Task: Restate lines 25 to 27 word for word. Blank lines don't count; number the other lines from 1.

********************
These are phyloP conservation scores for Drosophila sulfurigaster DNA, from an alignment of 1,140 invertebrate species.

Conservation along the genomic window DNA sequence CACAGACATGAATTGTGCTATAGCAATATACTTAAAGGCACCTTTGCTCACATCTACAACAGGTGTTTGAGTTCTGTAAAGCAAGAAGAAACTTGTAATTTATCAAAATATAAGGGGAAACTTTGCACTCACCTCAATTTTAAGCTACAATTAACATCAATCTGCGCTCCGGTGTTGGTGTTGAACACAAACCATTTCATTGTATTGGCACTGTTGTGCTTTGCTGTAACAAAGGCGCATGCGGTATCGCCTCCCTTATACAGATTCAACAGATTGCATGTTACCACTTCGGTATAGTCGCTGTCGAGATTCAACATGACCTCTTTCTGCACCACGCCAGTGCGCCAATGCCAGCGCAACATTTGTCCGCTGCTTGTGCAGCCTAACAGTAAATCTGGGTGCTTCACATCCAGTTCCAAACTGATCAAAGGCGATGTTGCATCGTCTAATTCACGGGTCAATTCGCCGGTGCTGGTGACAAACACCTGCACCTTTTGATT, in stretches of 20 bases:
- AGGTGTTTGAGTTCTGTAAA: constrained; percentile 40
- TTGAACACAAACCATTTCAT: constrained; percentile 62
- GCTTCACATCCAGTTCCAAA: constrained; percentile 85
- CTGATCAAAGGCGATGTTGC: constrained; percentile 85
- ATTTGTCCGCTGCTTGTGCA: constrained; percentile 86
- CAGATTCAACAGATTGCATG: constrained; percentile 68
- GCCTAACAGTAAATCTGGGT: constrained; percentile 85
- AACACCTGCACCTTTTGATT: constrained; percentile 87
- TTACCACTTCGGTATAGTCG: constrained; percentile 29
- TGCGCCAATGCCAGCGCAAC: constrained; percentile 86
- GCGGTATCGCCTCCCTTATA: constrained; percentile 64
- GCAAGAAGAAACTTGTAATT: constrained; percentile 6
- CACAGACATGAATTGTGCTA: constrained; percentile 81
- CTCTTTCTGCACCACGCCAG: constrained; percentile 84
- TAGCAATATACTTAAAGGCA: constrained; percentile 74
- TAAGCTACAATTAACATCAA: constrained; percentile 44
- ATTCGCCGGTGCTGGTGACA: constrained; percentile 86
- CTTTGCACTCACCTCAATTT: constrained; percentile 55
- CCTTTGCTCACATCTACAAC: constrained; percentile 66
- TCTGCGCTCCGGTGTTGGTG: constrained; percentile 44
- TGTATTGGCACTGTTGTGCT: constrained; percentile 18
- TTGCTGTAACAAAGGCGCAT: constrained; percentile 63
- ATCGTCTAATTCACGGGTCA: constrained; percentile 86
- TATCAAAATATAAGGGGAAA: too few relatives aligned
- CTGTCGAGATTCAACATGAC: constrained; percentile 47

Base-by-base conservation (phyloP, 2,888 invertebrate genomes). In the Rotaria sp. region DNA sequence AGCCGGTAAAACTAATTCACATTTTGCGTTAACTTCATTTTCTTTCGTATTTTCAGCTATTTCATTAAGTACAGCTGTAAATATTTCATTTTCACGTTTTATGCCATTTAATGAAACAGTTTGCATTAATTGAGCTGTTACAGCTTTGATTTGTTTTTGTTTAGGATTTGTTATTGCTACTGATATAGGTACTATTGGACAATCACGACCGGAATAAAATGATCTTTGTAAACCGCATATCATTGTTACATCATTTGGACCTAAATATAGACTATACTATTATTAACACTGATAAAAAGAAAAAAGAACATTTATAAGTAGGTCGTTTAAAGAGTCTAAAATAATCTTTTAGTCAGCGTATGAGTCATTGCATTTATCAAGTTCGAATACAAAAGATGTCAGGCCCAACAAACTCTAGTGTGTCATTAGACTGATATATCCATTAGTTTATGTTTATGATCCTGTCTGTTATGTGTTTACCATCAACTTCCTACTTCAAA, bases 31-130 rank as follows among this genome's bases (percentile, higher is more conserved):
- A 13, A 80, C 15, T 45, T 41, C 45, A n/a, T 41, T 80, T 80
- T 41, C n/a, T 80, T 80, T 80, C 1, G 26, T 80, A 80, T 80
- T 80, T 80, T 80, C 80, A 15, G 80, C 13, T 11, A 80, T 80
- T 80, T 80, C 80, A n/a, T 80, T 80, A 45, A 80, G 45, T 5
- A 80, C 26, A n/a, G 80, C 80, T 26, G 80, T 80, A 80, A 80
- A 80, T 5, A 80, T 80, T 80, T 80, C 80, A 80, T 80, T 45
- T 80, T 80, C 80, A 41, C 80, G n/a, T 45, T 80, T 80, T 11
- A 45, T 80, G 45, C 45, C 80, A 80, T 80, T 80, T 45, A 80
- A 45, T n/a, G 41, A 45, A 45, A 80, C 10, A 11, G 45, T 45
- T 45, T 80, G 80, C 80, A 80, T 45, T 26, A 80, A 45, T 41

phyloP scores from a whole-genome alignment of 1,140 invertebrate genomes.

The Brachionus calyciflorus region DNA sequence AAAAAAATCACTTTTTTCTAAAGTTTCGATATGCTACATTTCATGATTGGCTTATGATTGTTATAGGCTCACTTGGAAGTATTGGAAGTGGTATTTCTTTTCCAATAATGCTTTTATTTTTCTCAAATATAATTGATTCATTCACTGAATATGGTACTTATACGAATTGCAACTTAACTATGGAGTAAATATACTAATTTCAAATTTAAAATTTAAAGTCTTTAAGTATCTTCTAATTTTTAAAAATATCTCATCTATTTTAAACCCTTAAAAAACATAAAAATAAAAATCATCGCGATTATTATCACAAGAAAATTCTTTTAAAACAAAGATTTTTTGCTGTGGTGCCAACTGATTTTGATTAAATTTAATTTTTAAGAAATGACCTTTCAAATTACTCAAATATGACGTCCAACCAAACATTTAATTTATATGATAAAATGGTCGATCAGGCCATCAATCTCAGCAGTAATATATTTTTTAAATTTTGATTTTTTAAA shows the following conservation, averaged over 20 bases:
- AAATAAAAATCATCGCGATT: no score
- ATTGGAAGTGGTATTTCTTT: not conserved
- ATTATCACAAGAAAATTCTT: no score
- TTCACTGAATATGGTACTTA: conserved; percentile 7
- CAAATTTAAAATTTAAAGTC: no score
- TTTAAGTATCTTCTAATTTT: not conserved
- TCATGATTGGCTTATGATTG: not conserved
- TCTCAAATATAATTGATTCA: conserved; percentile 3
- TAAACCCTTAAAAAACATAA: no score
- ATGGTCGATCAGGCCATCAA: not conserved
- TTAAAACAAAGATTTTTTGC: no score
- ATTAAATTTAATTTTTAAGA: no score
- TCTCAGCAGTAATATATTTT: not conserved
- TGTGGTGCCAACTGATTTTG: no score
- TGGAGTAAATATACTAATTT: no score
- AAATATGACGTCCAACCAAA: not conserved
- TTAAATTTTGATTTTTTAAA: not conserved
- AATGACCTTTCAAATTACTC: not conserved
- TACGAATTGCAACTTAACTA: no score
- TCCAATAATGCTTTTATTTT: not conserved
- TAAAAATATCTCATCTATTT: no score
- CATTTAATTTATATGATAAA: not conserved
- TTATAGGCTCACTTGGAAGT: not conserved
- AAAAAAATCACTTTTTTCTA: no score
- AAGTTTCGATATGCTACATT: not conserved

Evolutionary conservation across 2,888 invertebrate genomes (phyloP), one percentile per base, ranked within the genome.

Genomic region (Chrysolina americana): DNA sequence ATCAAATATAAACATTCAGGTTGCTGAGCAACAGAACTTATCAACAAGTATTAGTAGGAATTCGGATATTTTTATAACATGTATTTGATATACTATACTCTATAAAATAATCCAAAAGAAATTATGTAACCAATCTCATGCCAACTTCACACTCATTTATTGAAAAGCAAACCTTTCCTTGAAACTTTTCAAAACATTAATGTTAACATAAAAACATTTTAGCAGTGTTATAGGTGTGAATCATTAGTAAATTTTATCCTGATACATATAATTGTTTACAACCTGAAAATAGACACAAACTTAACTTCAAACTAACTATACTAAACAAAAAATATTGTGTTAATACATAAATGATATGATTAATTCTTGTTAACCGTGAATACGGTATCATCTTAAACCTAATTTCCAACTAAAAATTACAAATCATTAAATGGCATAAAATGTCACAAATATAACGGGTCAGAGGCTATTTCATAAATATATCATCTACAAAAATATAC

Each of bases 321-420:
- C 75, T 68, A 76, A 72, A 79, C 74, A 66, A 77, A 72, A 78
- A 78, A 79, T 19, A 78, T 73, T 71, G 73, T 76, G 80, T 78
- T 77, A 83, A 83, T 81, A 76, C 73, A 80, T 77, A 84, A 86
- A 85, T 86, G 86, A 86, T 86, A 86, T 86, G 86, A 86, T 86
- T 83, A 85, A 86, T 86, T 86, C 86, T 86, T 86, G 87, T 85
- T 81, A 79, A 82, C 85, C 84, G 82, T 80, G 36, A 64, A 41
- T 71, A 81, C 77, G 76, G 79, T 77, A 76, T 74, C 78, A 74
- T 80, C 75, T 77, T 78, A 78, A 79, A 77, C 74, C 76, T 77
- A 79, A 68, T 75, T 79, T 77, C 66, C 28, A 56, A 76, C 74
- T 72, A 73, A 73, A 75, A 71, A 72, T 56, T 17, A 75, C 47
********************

- ATCGTCTAATTCACGGGTCA: constrained; percentile 86
- TATCAAAATATAAGGGGAAA: too few relatives aligned
- CTGTCGAGATTCAACATGAC: constrained; percentile 47